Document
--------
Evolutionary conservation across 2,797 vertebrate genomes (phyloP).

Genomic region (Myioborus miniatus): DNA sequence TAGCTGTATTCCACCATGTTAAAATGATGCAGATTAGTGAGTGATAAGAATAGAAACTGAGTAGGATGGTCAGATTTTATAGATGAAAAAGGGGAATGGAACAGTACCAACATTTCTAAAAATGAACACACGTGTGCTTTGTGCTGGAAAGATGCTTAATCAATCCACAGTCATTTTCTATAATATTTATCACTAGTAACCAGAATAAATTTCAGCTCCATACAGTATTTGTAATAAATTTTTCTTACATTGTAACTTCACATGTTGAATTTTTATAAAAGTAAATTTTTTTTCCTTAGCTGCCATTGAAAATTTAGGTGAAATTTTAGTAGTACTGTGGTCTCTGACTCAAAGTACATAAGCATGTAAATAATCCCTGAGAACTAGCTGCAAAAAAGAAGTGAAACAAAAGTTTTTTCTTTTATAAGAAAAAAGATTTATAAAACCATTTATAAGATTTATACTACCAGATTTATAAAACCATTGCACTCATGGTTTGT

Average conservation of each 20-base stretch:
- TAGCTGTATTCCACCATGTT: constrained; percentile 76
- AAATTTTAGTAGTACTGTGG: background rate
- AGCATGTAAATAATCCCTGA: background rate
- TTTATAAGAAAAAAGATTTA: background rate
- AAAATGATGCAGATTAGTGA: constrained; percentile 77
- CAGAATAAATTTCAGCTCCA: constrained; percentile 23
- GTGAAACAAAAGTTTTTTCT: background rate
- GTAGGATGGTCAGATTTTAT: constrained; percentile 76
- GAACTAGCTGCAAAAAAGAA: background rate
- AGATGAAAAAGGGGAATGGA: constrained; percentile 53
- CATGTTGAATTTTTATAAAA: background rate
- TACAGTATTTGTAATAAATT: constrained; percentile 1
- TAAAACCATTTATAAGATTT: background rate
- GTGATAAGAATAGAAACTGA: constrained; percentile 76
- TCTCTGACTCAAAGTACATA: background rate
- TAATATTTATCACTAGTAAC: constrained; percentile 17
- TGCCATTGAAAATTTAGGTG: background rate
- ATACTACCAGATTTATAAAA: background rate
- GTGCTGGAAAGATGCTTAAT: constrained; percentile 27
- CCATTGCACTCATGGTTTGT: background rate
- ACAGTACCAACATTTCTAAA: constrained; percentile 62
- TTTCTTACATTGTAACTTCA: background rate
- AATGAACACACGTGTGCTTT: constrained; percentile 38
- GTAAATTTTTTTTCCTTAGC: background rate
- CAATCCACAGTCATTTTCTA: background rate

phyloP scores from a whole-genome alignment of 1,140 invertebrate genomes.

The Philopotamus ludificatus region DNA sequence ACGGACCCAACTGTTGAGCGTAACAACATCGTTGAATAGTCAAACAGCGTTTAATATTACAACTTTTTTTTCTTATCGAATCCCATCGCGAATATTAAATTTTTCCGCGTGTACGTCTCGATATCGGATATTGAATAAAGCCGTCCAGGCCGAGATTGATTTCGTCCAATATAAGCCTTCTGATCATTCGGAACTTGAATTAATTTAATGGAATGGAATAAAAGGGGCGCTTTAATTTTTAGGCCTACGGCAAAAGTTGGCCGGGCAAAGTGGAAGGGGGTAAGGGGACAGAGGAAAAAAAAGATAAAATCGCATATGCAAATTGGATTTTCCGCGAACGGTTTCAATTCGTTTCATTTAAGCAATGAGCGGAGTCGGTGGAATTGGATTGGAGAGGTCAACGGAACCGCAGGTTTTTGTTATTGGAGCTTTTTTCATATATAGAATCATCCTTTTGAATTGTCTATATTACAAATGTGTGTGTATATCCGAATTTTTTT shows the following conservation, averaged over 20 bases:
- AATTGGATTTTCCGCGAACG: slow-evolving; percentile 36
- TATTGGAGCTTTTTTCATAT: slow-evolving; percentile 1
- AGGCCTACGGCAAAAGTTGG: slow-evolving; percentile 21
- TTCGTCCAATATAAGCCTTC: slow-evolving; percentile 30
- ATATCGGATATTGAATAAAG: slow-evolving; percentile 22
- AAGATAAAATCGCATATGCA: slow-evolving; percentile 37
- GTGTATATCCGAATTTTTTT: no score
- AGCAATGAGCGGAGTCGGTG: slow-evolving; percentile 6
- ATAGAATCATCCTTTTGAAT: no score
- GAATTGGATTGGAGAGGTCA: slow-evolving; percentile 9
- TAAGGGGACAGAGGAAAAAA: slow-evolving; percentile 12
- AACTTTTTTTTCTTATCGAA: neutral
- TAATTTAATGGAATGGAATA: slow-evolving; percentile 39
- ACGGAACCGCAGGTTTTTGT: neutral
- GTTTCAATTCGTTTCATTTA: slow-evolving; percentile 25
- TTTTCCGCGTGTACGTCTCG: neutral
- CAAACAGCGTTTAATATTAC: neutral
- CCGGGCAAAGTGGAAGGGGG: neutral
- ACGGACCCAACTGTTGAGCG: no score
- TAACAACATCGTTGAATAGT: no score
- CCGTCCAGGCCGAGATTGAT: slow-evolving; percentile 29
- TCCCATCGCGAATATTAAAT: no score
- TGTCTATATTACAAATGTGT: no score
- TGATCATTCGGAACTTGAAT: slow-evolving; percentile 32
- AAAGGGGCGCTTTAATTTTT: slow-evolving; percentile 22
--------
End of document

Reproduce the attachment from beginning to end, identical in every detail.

Evolutionary conservation across 2,797 vertebrate genomes (phyloP).

Genomic region (Myioborus miniatus): DNA sequence TAGCTGTATTCCACCATGTTAAAATGATGCAGATTAGTGAGTGATAAGAATAGAAACTGAGTAGGATGGTCAGATTTTATAGATGAAAAAGGGGAATGGAACAGTACCAACATTTCTAAAAATGAACACACGTGTGCTTTGTGCTGGAAAGATGCTTAATCAATCCACAGTCATTTTCTATAATATTTATCACTAGTAACCAGAATAAATTTCAGCTCCATACAGTATTTGTAATAAATTTTTCTTACATTGTAACTTCACATGTTGAATTTTTATAAAAGTAAATTTTTTTTCCTTAGCTGCCATTGAAAATTTAGGTGAAATTTTAGTAGTACTGTGGTCTCTGACTCAAAGTACATAAGCATGTAAATAATCCCTGAGAACTAGCTGCAAAAAAGAAGTGAAACAAAAGTTTTTTCTTTTATAAGAAAAAAGATTTATAAAACCATTTATAAGATTTATACTACCAGATTTATAAAACCATTGCACTCATGGTTTGT

Average conservation of each 20-base stretch:
- TAGCTGTATTCCACCATGTT: constrained; percentile 76
- AAATTTTAGTAGTACTGTGG: background rate
- AGCATGTAAATAATCCCTGA: background rate
- TTTATAAGAAAAAAGATTTA: background rate
- AAAATGATGCAGATTAGTGA: constrained; percentile 77
- CAGAATAAATTTCAGCTCCA: constrained; percentile 23
- GTGAAACAAAAGTTTTTTCT: background rate
- GTAGGATGGTCAGATTTTAT: constrained; percentile 76
- GAACTAGCTGCAAAAAAGAA: background rate
- AGATGAAAAAGGGGAATGGA: constrained; percentile 53
- CATGTTGAATTTTTATAAAA: background rate
- TACAGTATTTGTAATAAATT: constrained; percentile 1
- TAAAACCATTTATAAGATTT: background rate
- GTGATAAGAATAGAAACTGA: constrained; percentile 76
- TCTCTGACTCAAAGTACATA: background rate
- TAATATTTATCACTAGTAAC: constrained; percentile 17
- TGCCATTGAAAATTTAGGTG: background rate
- ATACTACCAGATTTATAAAA: background rate
- GTGCTGGAAAGATGCTTAAT: constrained; percentile 27
- CCATTGCACTCATGGTTTGT: background rate
- ACAGTACCAACATTTCTAAA: constrained; percentile 62
- TTTCTTACATTGTAACTTCA: background rate
- AATGAACACACGTGTGCTTT: constrained; percentile 38
- GTAAATTTTTTTTCCTTAGC: background rate
- CAATCCACAGTCATTTTCTA: background rate

phyloP scores from a whole-genome alignment of 1,140 invertebrate genomes.

The Philopotamus ludificatus region DNA sequence ACGGACCCAACTGTTGAGCGTAACAACATCGTTGAATAGTCAAACAGCGTTTAATATTACAACTTTTTTTTCTTATCGAATCCCATCGCGAATATTAAATTTTTCCGCGTGTACGTCTCGATATCGGATATTGAATAAAGCCGTCCAGGCCGAGATTGATTTCGTCCAATATAAGCCTTCTGATCATTCGGAACTTGAATTAATTTAATGGAATGGAATAAAAGGGGCGCTTTAATTTTTAGGCCTACGGCAAAAGTTGGCCGGGCAAAGTGGAAGGGGGTAAGGGGACAGAGGAAAAAAAAGATAAAATCGCATATGCAAATTGGATTTTCCGCGAACGGTTTCAATTCGTTTCATTTAAGCAATGAGCGGAGTCGGTGGAATTGGATTGGAGAGGTCAACGGAACCGCAGGTTTTTGTTATTGGAGCTTTTTTCATATATAGAATCATCCTTTTGAATTGTCTATATTACAAATGTGTGTGTATATCCGAATTTTTTT shows the following conservation, averaged over 20 bases:
- AATTGGATTTTCCGCGAACG: slow-evolving; percentile 36
- TATTGGAGCTTTTTTCATAT: slow-evolving; percentile 1
- AGGCCTACGGCAAAAGTTGG: slow-evolving; percentile 21
- TTCGTCCAATATAAGCCTTC: slow-evolving; percentile 30
- ATATCGGATATTGAATAAAG: slow-evolving; percentile 22
- AAGATAAAATCGCATATGCA: slow-evolving; percentile 37
- GTGTATATCCGAATTTTTTT: no score
- AGCAATGAGCGGAGTCGGTG: slow-evolving; percentile 6
- ATAGAATCATCCTTTTGAAT: no score
- GAATTGGATTGGAGAGGTCA: slow-evolving; percentile 9
- TAAGGGGACAGAGGAAAAAA: slow-evolving; percentile 12
- AACTTTTTTTTCTTATCGAA: neutral
- TAATTTAATGGAATGGAATA: slow-evolving; percentile 39
- ACGGAACCGCAGGTTTTTGT: neutral
- GTTTCAATTCGTTTCATTTA: slow-evolving; percentile 25
- TTTTCCGCGTGTACGTCTCG: neutral
- CAAACAGCGTTTAATATTAC: neutral
- CCGGGCAAAGTGGAAGGGGG: neutral
- ACGGACCCAACTGTTGAGCG: no score
- TAACAACATCGTTGAATAGT: no score
- CCGTCCAGGCCGAGATTGAT: slow-evolving; percentile 29
- TCCCATCGCGAATATTAAAT: no score
- TGTCTATATTACAAATGTGT: no score
- TGATCATTCGGAACTTGAAT: slow-evolving; percentile 32
- AAAGGGGCGCTTTAATTTTT: slow-evolving; percentile 22